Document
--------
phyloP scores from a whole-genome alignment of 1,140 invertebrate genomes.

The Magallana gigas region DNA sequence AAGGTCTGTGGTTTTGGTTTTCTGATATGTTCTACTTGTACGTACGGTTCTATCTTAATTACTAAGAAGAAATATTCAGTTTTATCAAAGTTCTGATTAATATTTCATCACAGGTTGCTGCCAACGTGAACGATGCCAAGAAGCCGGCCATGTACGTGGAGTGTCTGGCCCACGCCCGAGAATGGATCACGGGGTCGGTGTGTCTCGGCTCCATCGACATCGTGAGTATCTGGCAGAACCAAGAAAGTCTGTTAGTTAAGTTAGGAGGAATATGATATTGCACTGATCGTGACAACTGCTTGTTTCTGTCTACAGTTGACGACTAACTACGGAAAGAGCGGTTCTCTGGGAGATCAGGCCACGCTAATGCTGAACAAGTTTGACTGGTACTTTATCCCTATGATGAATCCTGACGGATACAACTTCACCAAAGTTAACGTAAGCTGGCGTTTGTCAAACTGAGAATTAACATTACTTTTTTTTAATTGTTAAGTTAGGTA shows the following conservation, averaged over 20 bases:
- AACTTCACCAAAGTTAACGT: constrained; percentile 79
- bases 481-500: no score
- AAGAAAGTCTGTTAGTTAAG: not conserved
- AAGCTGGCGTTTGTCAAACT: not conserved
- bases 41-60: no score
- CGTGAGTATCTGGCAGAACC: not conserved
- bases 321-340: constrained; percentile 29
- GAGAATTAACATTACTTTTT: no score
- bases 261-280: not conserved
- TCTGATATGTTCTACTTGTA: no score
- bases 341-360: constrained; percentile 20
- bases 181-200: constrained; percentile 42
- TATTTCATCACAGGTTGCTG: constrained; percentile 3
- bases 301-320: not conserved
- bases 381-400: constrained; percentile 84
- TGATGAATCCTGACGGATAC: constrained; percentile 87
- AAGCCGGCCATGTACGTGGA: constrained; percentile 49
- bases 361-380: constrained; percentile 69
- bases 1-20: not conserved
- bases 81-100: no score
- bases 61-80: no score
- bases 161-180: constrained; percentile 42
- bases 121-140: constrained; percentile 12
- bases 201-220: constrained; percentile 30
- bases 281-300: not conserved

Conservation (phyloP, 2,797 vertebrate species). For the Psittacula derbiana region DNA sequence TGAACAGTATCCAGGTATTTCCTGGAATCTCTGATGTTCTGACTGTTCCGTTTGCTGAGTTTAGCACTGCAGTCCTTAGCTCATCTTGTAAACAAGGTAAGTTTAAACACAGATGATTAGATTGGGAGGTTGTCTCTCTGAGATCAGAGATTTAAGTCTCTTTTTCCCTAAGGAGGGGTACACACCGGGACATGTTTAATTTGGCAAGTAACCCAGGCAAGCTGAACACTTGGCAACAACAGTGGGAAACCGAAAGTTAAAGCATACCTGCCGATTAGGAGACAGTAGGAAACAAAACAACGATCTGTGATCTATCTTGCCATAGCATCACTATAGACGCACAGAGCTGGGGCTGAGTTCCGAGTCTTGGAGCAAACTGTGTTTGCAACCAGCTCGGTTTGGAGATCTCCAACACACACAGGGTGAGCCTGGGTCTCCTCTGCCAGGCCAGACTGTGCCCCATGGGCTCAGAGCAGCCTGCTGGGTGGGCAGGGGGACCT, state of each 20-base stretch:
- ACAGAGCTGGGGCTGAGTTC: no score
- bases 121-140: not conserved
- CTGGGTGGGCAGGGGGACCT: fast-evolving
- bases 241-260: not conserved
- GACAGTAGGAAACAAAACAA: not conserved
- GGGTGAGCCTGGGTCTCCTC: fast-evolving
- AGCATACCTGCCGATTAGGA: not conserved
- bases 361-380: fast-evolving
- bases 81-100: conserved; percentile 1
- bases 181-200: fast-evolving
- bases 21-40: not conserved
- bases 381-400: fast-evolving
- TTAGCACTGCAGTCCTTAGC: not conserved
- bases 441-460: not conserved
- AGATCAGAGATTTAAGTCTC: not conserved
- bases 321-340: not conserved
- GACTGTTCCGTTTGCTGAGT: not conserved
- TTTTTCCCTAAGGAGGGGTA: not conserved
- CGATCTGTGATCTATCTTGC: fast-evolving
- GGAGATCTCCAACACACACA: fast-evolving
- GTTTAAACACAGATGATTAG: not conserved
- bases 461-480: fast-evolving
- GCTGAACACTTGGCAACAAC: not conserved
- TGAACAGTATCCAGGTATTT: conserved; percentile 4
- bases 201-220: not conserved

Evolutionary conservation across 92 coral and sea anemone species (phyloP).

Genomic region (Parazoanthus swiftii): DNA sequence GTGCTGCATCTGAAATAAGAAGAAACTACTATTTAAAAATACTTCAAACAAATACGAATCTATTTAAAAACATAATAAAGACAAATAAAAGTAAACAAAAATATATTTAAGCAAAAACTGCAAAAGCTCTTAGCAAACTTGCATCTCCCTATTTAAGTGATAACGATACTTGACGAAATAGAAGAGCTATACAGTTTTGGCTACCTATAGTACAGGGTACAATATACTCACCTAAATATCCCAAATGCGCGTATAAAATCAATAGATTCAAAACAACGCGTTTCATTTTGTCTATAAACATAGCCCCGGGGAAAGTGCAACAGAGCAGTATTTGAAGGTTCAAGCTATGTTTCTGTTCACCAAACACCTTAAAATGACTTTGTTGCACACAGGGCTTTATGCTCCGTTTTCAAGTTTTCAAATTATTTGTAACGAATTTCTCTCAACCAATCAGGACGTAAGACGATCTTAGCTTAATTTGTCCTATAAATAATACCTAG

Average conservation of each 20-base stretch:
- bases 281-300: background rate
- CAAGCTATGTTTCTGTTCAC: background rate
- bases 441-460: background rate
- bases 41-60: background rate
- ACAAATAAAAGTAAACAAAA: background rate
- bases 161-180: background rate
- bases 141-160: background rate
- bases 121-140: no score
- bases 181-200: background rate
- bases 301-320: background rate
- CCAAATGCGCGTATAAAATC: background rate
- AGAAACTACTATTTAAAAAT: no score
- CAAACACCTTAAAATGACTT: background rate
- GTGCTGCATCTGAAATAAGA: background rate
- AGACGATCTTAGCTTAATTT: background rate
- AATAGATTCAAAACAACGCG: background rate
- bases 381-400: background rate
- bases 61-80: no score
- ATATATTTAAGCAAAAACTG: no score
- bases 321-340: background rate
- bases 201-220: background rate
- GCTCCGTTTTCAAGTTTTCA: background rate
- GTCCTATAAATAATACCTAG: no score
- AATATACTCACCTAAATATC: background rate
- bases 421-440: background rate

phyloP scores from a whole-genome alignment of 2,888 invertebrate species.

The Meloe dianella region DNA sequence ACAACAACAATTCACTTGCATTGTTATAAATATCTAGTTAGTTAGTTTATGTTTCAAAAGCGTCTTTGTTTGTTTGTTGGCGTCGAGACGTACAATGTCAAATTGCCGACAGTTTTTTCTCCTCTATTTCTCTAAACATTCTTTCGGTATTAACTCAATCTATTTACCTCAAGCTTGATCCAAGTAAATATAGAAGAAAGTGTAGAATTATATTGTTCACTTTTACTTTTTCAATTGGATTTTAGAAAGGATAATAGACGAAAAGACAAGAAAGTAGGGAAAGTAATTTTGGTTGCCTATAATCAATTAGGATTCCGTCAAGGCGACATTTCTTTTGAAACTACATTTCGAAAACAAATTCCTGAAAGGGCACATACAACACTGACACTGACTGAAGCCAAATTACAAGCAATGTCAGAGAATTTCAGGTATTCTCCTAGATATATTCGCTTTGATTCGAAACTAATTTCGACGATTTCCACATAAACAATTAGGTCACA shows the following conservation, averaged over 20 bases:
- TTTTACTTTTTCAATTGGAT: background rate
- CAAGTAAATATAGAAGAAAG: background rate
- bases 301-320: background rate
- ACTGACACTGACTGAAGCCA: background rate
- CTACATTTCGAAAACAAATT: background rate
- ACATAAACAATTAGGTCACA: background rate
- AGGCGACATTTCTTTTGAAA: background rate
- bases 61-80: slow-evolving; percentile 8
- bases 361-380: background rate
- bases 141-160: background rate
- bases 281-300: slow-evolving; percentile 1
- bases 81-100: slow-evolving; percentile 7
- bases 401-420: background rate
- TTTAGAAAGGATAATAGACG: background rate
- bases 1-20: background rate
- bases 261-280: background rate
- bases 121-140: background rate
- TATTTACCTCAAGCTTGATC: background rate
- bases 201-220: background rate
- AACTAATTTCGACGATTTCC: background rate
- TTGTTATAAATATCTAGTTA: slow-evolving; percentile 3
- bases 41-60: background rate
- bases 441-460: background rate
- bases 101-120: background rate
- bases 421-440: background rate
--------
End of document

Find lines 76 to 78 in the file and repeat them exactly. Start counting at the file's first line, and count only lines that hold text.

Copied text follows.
- bases 321-340: background rate
- bases 201-220: background rate
- GCTCCGTTTTCAAGTTTTCA: background rate